Even though the city’s green goals are ambitious, about 85% of its electricity comes from burning fossil fuels in plants at the moment.

To change that, two multi-billion-dollar projects promise to bring solar, wind and hydropower to New York City.


What You Need To Know

  • The Public Service Commission is preparing to vote on two energy projects, Clean Path and Champlain Hudson Power Express

  • Clean Path would bring solar and wind power to New York City; CHPE would deliver hydropower from Canada

  • Some environmental groups oppose CHPE, but others want the PSC to go ahead with it

“Our overall plan to reduce the City’s carbon footprint requires a significant increase in renewable power,” said Rohit Aggarwala, New York City's chief climate officer and commissioner of Environmental Protection. “We see these two projects not as the ceiling, this is not the end of our journey, but this is the critical first step.”

The first one is called Clean Path, which would bring solar and wind power from upstate through a 175-mile underground transmission line.


The second one, the Champlain Hudson Power Express (also a transmission line), would bring hydropower from Canada.

Both projects have the support of Gov. Kathy Hochul.

“Upstate almost all of their energy is clean energy. In New York City, almost all of our energy is from fossil fuels. So we need to move quickly,” said Julie Tighe, president of the New York League of Conservation Voters.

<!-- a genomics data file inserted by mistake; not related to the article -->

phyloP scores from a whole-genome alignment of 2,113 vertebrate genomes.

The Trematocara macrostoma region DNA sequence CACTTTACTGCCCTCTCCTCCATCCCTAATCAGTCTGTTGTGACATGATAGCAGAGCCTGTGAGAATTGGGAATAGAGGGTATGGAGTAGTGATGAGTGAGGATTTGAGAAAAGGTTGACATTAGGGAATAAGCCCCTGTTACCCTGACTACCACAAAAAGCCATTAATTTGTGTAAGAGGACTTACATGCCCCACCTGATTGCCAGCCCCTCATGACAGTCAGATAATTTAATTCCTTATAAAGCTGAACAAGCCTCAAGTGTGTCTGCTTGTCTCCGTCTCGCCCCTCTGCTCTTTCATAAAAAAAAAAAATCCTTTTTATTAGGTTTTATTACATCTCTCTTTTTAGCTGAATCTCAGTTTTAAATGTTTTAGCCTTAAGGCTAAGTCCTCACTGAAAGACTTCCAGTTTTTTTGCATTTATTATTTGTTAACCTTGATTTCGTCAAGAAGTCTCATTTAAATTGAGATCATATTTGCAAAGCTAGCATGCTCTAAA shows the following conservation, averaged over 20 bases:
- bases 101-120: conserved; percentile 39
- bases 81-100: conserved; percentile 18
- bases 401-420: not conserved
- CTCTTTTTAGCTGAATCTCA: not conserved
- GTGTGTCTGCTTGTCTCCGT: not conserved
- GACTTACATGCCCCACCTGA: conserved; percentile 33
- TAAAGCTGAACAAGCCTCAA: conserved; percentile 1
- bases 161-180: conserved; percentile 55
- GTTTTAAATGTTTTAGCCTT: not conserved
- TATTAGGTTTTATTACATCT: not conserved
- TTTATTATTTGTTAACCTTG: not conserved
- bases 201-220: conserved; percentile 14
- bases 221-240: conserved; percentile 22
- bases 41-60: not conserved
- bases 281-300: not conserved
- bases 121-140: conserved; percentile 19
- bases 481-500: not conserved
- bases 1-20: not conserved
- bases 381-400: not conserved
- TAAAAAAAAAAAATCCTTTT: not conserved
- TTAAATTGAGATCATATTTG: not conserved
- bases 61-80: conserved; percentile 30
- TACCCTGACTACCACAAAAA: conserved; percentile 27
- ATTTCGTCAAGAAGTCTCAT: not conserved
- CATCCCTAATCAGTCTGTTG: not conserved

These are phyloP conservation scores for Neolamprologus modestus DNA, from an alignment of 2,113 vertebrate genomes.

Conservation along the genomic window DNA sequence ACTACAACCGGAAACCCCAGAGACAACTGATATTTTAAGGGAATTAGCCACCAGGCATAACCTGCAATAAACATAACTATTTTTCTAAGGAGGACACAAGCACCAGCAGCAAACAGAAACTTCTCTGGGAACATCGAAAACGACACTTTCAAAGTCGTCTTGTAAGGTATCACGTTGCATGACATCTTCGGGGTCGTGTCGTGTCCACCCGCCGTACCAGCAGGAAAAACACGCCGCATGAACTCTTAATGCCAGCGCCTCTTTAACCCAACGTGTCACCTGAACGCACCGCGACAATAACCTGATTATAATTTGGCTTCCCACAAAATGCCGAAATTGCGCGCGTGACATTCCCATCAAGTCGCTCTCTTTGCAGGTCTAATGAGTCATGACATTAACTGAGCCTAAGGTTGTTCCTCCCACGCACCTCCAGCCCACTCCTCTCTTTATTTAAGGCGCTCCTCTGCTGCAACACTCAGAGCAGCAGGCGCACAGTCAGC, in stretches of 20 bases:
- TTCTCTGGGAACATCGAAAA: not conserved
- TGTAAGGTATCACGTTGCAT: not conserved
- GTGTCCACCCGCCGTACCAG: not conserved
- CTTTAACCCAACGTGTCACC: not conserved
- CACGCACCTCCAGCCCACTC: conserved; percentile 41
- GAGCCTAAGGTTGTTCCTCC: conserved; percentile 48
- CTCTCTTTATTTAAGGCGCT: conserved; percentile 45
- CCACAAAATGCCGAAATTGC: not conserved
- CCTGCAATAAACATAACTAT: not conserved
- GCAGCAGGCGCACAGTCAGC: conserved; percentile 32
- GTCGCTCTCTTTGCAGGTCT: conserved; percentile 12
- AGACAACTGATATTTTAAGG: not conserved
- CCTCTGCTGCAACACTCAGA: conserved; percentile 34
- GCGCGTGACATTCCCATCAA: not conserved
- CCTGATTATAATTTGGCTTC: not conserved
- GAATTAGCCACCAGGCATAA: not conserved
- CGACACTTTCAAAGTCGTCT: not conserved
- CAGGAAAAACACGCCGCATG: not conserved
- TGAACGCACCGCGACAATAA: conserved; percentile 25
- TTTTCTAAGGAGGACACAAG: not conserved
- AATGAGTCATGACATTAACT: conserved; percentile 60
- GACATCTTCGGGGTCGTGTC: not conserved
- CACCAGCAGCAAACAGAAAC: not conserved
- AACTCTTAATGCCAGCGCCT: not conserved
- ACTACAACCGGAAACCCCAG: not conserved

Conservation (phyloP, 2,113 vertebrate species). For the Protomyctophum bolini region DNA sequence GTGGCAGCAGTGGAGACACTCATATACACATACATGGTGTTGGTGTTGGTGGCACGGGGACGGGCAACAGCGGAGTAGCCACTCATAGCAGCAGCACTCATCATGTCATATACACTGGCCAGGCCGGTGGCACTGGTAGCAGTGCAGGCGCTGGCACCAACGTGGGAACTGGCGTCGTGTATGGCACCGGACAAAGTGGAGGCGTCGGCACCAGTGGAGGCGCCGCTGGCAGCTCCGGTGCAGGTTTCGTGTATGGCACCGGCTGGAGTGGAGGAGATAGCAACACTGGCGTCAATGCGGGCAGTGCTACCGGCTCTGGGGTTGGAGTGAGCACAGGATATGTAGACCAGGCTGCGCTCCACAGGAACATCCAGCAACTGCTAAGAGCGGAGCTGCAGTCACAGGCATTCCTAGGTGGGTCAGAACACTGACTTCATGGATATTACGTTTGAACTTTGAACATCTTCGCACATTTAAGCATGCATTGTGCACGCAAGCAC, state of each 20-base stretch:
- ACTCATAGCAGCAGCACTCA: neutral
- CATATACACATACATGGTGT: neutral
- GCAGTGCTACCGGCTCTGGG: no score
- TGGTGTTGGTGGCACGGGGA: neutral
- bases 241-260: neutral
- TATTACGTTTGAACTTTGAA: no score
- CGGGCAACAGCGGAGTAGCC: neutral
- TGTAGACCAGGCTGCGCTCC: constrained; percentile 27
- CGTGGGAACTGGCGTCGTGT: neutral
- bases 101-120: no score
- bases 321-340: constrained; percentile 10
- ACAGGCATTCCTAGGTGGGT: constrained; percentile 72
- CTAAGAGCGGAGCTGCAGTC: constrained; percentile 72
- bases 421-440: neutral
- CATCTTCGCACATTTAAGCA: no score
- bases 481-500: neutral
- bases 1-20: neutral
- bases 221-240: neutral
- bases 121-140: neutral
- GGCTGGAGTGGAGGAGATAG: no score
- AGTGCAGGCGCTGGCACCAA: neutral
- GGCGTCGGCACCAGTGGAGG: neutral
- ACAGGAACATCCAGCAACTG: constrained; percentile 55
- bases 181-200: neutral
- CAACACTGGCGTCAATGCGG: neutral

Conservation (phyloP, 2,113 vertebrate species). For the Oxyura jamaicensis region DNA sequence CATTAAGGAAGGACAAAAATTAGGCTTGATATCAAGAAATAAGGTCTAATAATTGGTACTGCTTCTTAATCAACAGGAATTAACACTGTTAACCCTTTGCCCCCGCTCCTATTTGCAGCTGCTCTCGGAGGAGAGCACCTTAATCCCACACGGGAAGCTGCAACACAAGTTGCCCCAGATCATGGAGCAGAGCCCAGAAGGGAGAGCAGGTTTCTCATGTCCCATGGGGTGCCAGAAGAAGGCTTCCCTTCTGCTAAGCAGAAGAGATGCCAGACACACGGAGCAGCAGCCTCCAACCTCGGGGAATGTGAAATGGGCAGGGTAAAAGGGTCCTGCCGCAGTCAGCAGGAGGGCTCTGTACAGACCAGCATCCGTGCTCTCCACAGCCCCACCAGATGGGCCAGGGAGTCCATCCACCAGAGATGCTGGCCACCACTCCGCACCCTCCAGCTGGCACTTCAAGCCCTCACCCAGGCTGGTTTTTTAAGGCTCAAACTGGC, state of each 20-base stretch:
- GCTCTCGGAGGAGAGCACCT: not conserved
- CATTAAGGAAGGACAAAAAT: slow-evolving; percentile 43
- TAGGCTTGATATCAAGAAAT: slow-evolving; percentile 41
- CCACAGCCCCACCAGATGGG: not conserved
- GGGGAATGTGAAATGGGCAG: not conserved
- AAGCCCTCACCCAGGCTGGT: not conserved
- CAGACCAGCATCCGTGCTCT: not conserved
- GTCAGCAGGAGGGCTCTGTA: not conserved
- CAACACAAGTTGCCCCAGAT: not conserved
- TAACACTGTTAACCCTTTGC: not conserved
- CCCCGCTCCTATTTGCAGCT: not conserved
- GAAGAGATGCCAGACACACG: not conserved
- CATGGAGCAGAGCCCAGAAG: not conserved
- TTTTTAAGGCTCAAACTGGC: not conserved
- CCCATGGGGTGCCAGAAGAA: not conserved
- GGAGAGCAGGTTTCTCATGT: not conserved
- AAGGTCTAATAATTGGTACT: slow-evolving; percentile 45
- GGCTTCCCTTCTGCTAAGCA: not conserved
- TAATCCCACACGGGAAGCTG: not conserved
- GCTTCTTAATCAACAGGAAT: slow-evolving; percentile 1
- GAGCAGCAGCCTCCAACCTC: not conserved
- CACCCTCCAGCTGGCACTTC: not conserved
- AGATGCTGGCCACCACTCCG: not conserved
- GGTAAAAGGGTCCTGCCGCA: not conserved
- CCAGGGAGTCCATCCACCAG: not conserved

The Public Service Commission will have a vote on these projects next week.

“And if they vote now, I would love for them to come down to Queens and explain why. Don’t hide up in Albany, don’t stay up there and say ‘this cost too much.’ The families who are choking on air that’s polluted, that’s the cost that we should really be thinking about,” said Costa Constantinides, CEO of the Variety Boys and Girls Club of Queens.

These two projects were selected by the New York State Energy Research Development Authority, and while Clean Path has wide support, some groups oppose the Champlain Hudson Power Express, questioning its overall impact on the environment and native communities.

“NYSERDA made a mistake selecting this project and what we need to do quickly reevaluate and select a different project,” said Richard Webster, legal program director at Riverkeeper.

If these projects are not approved, state authorities will have to quickly select alternative options.

New York State has the goal of a zero-emissions electricity sector by the year 2040.